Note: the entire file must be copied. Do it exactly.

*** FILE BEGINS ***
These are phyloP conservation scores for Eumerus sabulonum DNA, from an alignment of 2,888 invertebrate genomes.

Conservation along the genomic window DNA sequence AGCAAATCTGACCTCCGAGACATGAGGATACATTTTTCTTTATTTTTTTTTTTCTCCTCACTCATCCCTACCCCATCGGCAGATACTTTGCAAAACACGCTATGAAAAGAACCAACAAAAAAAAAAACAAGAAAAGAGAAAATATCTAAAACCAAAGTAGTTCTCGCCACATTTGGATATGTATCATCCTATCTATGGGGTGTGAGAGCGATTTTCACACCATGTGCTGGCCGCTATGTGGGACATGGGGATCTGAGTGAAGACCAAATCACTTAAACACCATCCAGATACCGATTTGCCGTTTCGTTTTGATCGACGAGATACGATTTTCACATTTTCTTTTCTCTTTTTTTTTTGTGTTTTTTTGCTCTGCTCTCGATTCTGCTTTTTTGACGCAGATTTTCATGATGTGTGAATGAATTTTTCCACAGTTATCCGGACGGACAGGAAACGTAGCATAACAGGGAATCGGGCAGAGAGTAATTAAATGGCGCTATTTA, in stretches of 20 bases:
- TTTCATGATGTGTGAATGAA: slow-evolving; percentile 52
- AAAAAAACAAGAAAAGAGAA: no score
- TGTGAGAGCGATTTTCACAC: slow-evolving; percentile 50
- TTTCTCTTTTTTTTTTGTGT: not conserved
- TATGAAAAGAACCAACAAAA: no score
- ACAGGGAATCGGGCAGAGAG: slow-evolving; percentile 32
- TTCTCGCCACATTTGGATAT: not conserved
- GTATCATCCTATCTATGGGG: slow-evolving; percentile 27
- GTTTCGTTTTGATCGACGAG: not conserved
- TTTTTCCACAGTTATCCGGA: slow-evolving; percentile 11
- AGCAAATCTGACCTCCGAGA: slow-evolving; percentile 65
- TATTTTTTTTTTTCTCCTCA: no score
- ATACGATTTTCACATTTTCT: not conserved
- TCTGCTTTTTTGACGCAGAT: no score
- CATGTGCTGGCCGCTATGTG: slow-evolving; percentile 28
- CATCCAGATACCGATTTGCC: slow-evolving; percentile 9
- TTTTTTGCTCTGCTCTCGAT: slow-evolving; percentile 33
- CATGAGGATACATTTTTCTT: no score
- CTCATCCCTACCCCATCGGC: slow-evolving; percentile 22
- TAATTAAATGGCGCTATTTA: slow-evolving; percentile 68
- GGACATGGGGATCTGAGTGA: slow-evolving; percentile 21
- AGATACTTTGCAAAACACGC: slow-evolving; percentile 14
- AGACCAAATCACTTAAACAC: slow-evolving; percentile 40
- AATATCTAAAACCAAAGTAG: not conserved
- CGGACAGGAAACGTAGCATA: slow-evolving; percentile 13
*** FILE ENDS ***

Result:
These are phyloP conservation scores for Eumerus sabulonum DNA, from an alignment of 2,888 invertebrate genomes.

Conservation along the genomic window DNA sequence AGCAAATCTGACCTCCGAGACATGAGGATACATTTTTCTTTATTTTTTTTTTTCTCCTCACTCATCCCTACCCCATCGGCAGATACTTTGCAAAACACGCTATGAAAAGAACCAACAAAAAAAAAAACAAGAAAAGAGAAAATATCTAAAACCAAAGTAGTTCTCGCCACATTTGGATATGTATCATCCTATCTATGGGGTGTGAGAGCGATTTTCACACCATGTGCTGGCCGCTATGTGGGACATGGGGATCTGAGTGAAGACCAAATCACTTAAACACCATCCAGATACCGATTTGCCGTTTCGTTTTGATCGACGAGATACGATTTTCACATTTTCTTTTCTCTTTTTTTTTTGTGTTTTTTTGCTCTGCTCTCGATTCTGCTTTTTTGACGCAGATTTTCATGATGTGTGAATGAATTTTTCCACAGTTATCCGGACGGACAGGAAACGTAGCATAACAGGGAATCGGGCAGAGAGTAATTAAATGGCGCTATTTA, in stretches of 20 bases:
- TTTCATGATGTGTGAATGAA: slow-evolving; percentile 52
- AAAAAAACAAGAAAAGAGAA: no score
- TGTGAGAGCGATTTTCACAC: slow-evolving; percentile 50
- TTTCTCTTTTTTTTTTGTGT: not conserved
- TATGAAAAGAACCAACAAAA: no score
- ACAGGGAATCGGGCAGAGAG: slow-evolving; percentile 32
- TTCTCGCCACATTTGGATAT: not conserved
- GTATCATCCTATCTATGGGG: slow-evolving; percentile 27
- GTTTCGTTTTGATCGACGAG: not conserved
- TTTTTCCACAGTTATCCGGA: slow-evolving; percentile 11
- AGCAAATCTGACCTCCGAGA: slow-evolving; percentile 65
- TATTTTTTTTTTTCTCCTCA: no score
- ATACGATTTTCACATTTTCT: not conserved
- TCTGCTTTTTTGACGCAGAT: no score
- CATGTGCTGGCCGCTATGTG: slow-evolving; percentile 28
- CATCCAGATACCGATTTGCC: slow-evolving; percentile 9
- TTTTTTGCTCTGCTCTCGAT: slow-evolving; percentile 33
- CATGAGGATACATTTTTCTT: no score
- CTCATCCCTACCCCATCGGC: slow-evolving; percentile 22
- TAATTAAATGGCGCTATTTA: slow-evolving; percentile 68
- GGACATGGGGATCTGAGTGA: slow-evolving; percentile 21
- AGATACTTTGCAAAACACGC: slow-evolving; percentile 14
- AGACCAAATCACTTAAACAC: slow-evolving; percentile 40
- AATATCTAAAACCAAAGTAG: not conserved
- CGGACAGGAAACGTAGCATA: slow-evolving; percentile 13